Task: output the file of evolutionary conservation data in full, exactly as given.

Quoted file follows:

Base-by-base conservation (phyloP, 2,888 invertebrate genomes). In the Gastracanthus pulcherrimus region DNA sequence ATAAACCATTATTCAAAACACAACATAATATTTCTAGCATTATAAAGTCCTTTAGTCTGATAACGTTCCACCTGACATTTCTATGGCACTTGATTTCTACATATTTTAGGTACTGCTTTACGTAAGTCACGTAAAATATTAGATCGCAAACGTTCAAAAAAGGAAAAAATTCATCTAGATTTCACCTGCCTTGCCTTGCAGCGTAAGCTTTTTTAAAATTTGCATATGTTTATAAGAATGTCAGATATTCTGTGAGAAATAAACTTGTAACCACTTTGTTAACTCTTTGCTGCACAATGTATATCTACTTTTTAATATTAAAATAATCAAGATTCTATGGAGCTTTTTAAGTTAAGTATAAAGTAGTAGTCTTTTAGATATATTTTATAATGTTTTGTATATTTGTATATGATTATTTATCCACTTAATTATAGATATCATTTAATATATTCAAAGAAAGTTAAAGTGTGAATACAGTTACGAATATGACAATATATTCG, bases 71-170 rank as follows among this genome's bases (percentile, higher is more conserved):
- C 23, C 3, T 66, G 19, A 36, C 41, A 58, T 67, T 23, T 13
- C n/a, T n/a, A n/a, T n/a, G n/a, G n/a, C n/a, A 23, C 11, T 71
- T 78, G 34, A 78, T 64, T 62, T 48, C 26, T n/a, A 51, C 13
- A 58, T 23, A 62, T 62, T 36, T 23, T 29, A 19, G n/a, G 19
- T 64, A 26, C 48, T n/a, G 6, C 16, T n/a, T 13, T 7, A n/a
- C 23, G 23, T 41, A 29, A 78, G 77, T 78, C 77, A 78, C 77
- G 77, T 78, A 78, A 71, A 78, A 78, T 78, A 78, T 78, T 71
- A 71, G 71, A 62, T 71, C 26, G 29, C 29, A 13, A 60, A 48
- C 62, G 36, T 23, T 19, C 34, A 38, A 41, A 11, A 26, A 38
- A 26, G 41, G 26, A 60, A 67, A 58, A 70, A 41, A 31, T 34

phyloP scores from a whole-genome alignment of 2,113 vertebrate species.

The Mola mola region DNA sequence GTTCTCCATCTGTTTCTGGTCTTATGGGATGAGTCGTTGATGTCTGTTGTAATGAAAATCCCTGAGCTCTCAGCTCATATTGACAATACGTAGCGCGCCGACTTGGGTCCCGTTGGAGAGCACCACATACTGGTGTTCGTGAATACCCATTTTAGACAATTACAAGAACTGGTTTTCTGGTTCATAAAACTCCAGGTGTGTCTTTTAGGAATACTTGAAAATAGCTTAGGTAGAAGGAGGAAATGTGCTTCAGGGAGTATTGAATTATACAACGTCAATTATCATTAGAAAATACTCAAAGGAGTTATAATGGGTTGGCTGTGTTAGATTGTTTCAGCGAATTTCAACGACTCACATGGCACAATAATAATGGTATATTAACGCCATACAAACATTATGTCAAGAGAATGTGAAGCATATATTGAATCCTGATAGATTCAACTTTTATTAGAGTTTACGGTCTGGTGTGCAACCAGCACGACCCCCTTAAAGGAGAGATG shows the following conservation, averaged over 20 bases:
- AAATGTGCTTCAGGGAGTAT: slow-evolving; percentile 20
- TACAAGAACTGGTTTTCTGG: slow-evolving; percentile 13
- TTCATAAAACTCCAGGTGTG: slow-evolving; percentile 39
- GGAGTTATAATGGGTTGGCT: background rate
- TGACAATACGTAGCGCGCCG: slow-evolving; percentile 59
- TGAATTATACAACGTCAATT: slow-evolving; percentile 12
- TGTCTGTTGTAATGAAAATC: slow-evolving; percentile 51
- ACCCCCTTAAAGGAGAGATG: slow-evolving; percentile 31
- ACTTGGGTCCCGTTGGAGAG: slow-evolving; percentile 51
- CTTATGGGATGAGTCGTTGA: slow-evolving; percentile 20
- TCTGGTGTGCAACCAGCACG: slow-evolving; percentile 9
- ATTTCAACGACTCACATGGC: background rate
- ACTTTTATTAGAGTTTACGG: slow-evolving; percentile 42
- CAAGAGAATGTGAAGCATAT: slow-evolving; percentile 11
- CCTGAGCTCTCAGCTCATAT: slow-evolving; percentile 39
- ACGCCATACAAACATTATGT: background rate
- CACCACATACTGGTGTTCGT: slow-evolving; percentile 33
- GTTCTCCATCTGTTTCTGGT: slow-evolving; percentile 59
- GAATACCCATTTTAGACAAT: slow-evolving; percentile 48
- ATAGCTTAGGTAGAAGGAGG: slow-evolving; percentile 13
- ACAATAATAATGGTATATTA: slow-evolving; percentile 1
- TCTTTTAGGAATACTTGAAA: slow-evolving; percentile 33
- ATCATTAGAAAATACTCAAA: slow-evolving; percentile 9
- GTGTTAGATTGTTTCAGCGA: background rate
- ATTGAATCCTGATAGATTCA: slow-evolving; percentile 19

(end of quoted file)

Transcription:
Base-by-base conservation (phyloP, 2,888 invertebrate genomes). In the Gastracanthus pulcherrimus region DNA sequence ATAAACCATTATTCAAAACACAACATAATATTTCTAGCATTATAAAGTCCTTTAGTCTGATAACGTTCCACCTGACATTTCTATGGCACTTGATTTCTACATATTTTAGGTACTGCTTTACGTAAGTCACGTAAAATATTAGATCGCAAACGTTCAAAAAAGGAAAAAATTCATCTAGATTTCACCTGCCTTGCCTTGCAGCGTAAGCTTTTTTAAAATTTGCATATGTTTATAAGAATGTCAGATATTCTGTGAGAAATAAACTTGTAACCACTTTGTTAACTCTTTGCTGCACAATGTATATCTACTTTTTAATATTAAAATAATCAAGATTCTATGGAGCTTTTTAAGTTAAGTATAAAGTAGTAGTCTTTTAGATATATTTTATAATGTTTTGTATATTTGTATATGATTATTTATCCACTTAATTATAGATATCATTTAATATATTCAAAGAAAGTTAAAGTGTGAATACAGTTACGAATATGACAATATATTCG, bases 71-170 rank as follows among this genome's bases (percentile, higher is more conserved):
- C 23, C 3, T 66, G 19, A 36, C 41, A 58, T 67, T 23, T 13
- C n/a, T n/a, A n/a, T n/a, G n/a, G n/a, C n/a, A 23, C 11, T 71
- T 78, G 34, A 78, T 64, T 62, T 48, C 26, T n/a, A 51, C 13
- A 58, T 23, A 62, T 62, T 36, T 23, T 29, A 19, G n/a, G 19
- T 64, A 26, C 48, T n/a, G 6, C 16, T n/a, T 13, T 7, A n/a
- C 23, G 23, T 41, A 29, A 78, G 77, T 78, C 77, A 78, C 77
- G 77, T 78, A 78, A 71, A 78, A 78, T 78, A 78, T 78, T 71
- A 71, G 71, A 62, T 71, C 26, G 29, C 29, A 13, A 60, A 48
- C 62, G 36, T 23, T 19, C 34, A 38, A 41, A 11, A 26, A 38
- A 26, G 41, G 26, A 60, A 67, A 58, A 70, A 41, A 31, T 34

phyloP scores from a whole-genome alignment of 2,113 vertebrate species.

The Mola mola region DNA sequence GTTCTCCATCTGTTTCTGGTCTTATGGGATGAGTCGTTGATGTCTGTTGTAATGAAAATCCCTGAGCTCTCAGCTCATATTGACAATACGTAGCGCGCCGACTTGGGTCCCGTTGGAGAGCACCACATACTGGTGTTCGTGAATACCCATTTTAGACAATTACAAGAACTGGTTTTCTGGTTCATAAAACTCCAGGTGTGTCTTTTAGGAATACTTGAAAATAGCTTAGGTAGAAGGAGGAAATGTGCTTCAGGGAGTATTGAATTATACAACGTCAATTATCATTAGAAAATACTCAAAGGAGTTATAATGGGTTGGCTGTGTTAGATTGTTTCAGCGAATTTCAACGACTCACATGGCACAATAATAATGGTATATTAACGCCATACAAACATTATGTCAAGAGAATGTGAAGCATATATTGAATCCTGATAGATTCAACTTTTATTAGAGTTTACGGTCTGGTGTGCAACCAGCACGACCCCCTTAAAGGAGAGATG shows the following conservation, averaged over 20 bases:
- AAATGTGCTTCAGGGAGTAT: slow-evolving; percentile 20
- TACAAGAACTGGTTTTCTGG: slow-evolving; percentile 13
- TTCATAAAACTCCAGGTGTG: slow-evolving; percentile 39
- GGAGTTATAATGGGTTGGCT: background rate
- TGACAATACGTAGCGCGCCG: slow-evolving; percentile 59
- TGAATTATACAACGTCAATT: slow-evolving; percentile 12
- TGTCTGTTGTAATGAAAATC: slow-evolving; percentile 51
- ACCCCCTTAAAGGAGAGATG: slow-evolving; percentile 31
- ACTTGGGTCCCGTTGGAGAG: slow-evolving; percentile 51
- CTTATGGGATGAGTCGTTGA: slow-evolving; percentile 20
- TCTGGTGTGCAACCAGCACG: slow-evolving; percentile 9
- ATTTCAACGACTCACATGGC: background rate
- ACTTTTATTAGAGTTTACGG: slow-evolving; percentile 42
- CAAGAGAATGTGAAGCATAT: slow-evolving; percentile 11
- CCTGAGCTCTCAGCTCATAT: slow-evolving; percentile 39
- ACGCCATACAAACATTATGT: background rate
- CACCACATACTGGTGTTCGT: slow-evolving; percentile 33
- GTTCTCCATCTGTTTCTGGT: slow-evolving; percentile 59
- GAATACCCATTTTAGACAAT: slow-evolving; percentile 48
- ATAGCTTAGGTAGAAGGAGG: slow-evolving; percentile 13
- ACAATAATAATGGTATATTA: slow-evolving; percentile 1
- TCTTTTAGGAATACTTGAAA: slow-evolving; percentile 33
- ATCATTAGAAAATACTCAAA: slow-evolving; percentile 9
- GTGTTAGATTGTTTCAGCGA: background rate
- ATTGAATCCTGATAGATTCA: slow-evolving; percentile 19